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Battle Against Emerald Ash Borer at Lackawanna State Park

LACKAWANNA STATE PARK, Pa. -- A beetle native to Asia that kills ash trees has shown up here in Pennsylvania for over a decade, but now park officials in Lackawanna County are seeing signs of destruction on ash trees there.

Walkers at Lackawanna State Park noticed some changes -- the large number of trees that have been cut down. Park officials are cutting down ash trees because of the emerald ash borer.

If you frequent Lackawanna State Park, you probably noticed more and more trees being cut down over the last few months.

"It's just kind of sad to see them like clear cut," said William Roth. "If you walk up to the top, they're clear-cutting the trees, so it's an injury or a sadness to the earth."

There's a reason park officials are cutting down trees in the park and there is a specific tree they're cutting down: the ash tree.

"It's a fast-growing tree with a high canopy. People would often plant them because you would have shade a lot quicker," said Lackawanna State Park manager Rob Barrese.

The common ash tree is being killed by the emerald ash borer, a beetle native to Asia. It was first identified in Pennsylvania in 2007, but ash trees at the Lackawanna State Park are now showing signs of destruction.

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"Burrows into the tree and it feeds on that living layer between the bark and the tree. In a number of ways, it kills the tree."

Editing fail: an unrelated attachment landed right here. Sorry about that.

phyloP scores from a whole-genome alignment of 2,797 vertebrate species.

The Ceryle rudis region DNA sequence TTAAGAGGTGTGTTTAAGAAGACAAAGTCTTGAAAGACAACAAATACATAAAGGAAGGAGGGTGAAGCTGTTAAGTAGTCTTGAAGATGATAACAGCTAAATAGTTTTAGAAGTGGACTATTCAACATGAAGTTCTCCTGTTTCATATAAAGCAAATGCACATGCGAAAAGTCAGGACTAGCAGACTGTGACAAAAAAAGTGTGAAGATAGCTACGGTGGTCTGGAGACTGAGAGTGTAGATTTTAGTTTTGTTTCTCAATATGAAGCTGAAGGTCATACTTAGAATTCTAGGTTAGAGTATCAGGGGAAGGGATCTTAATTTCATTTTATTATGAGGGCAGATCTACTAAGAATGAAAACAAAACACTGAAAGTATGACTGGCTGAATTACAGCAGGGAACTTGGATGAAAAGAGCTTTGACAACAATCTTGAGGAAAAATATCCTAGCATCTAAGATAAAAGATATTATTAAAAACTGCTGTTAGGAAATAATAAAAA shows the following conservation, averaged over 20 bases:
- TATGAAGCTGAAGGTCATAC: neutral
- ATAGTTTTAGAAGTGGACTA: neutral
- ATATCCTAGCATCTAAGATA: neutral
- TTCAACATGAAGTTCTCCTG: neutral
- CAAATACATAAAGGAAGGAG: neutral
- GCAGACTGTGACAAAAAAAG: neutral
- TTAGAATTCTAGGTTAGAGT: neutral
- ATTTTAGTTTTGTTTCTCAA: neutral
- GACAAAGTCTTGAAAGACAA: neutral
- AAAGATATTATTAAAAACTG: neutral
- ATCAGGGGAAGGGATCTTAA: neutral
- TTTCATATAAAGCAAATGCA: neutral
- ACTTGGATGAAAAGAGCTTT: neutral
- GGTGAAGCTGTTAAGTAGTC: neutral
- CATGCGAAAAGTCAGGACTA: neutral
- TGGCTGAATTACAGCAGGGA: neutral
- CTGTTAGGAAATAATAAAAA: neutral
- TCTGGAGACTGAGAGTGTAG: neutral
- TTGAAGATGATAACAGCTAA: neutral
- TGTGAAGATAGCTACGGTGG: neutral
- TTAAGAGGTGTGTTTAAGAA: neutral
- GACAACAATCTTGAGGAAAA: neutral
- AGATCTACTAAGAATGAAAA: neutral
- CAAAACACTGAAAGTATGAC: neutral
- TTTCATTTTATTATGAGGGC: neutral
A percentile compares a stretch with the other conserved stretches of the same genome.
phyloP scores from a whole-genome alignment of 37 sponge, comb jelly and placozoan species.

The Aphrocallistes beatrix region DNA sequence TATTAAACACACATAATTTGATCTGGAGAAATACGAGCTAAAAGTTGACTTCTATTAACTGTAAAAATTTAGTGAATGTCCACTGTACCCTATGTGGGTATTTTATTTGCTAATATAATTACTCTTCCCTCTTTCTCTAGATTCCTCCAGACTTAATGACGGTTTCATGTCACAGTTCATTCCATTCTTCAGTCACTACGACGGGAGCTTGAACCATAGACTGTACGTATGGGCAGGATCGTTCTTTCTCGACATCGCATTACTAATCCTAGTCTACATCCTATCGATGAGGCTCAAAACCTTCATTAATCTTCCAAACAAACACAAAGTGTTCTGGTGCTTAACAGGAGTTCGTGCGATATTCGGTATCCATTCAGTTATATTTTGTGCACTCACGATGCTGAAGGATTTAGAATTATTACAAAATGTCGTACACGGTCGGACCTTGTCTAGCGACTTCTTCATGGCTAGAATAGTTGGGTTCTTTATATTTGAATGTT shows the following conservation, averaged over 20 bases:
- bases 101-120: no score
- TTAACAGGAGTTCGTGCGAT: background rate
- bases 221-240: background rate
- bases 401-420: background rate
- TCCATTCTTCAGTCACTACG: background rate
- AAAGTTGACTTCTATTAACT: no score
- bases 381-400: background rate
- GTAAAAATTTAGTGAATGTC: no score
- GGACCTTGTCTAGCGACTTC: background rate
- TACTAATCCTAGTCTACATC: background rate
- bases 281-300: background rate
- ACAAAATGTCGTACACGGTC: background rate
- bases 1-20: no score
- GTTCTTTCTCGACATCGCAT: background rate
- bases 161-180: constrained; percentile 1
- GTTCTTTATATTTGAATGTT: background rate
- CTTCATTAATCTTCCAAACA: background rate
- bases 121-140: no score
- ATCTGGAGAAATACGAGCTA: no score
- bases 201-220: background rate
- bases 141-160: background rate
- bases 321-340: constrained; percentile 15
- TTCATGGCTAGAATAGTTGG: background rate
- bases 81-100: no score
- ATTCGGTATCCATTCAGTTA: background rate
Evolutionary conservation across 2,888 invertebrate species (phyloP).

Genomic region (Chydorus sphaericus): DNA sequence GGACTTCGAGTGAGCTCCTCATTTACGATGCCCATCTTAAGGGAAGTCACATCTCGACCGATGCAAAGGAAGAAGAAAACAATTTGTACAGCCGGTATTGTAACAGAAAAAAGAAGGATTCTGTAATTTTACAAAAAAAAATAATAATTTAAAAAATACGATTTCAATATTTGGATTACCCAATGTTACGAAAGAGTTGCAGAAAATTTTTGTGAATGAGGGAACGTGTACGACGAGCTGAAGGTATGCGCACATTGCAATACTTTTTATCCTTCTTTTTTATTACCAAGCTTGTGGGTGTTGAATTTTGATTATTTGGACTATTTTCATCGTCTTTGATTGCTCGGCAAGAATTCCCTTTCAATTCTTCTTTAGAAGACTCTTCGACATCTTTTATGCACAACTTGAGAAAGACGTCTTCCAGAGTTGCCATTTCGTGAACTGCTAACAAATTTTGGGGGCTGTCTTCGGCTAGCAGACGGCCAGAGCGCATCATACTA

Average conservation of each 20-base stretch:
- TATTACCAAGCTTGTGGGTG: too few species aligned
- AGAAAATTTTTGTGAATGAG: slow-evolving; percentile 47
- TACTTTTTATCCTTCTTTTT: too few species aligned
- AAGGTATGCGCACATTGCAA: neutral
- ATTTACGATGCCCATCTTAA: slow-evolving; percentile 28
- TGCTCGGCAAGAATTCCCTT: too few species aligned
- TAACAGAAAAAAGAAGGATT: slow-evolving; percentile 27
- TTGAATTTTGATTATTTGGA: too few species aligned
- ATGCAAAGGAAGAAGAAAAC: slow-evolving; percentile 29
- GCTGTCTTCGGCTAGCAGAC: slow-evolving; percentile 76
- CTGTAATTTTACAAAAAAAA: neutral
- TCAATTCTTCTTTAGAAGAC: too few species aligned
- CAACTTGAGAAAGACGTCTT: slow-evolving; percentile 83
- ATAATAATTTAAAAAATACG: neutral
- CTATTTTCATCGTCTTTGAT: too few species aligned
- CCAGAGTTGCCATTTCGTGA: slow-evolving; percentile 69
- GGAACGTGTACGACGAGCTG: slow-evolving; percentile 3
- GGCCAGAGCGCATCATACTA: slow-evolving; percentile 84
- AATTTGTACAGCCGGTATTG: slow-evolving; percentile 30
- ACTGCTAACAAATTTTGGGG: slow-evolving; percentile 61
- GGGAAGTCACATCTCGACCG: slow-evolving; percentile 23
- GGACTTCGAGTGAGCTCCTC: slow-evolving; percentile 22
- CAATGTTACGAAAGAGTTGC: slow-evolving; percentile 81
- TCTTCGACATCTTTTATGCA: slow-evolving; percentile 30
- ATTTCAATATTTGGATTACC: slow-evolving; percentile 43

Once a tree shows signs of the beetle, it takes about one to three years for the tree to die.

"There's a scaly look to the tree. You'll see that white, flakey, scaly look to the tree. We've experienced that here at the park lately," said Barresse.

Park officials started cutting down trees as soon as they noticed those signs. They say they need to get them down in places like the day-use areas before the trees die and fall on their own.

"We're looking at trees that are extremely hazardous, that are located where our visitors are going to be. The maintenance has had a very aggressive program this spring to get them out of the way," said Barresse.

Barrese says park staff is working very hard to selectively cut affected trees that could impact visitor safety and that there is no clear cutting occurring anywhere in the park.

Officials say the emerald ash borer can now be found in almost every county in Pennsylvania, and that if you have an ash tree in your yard to be aware of the signs of infestation.

Get more information on the emerald ash borerĀ from the state DCNR website.

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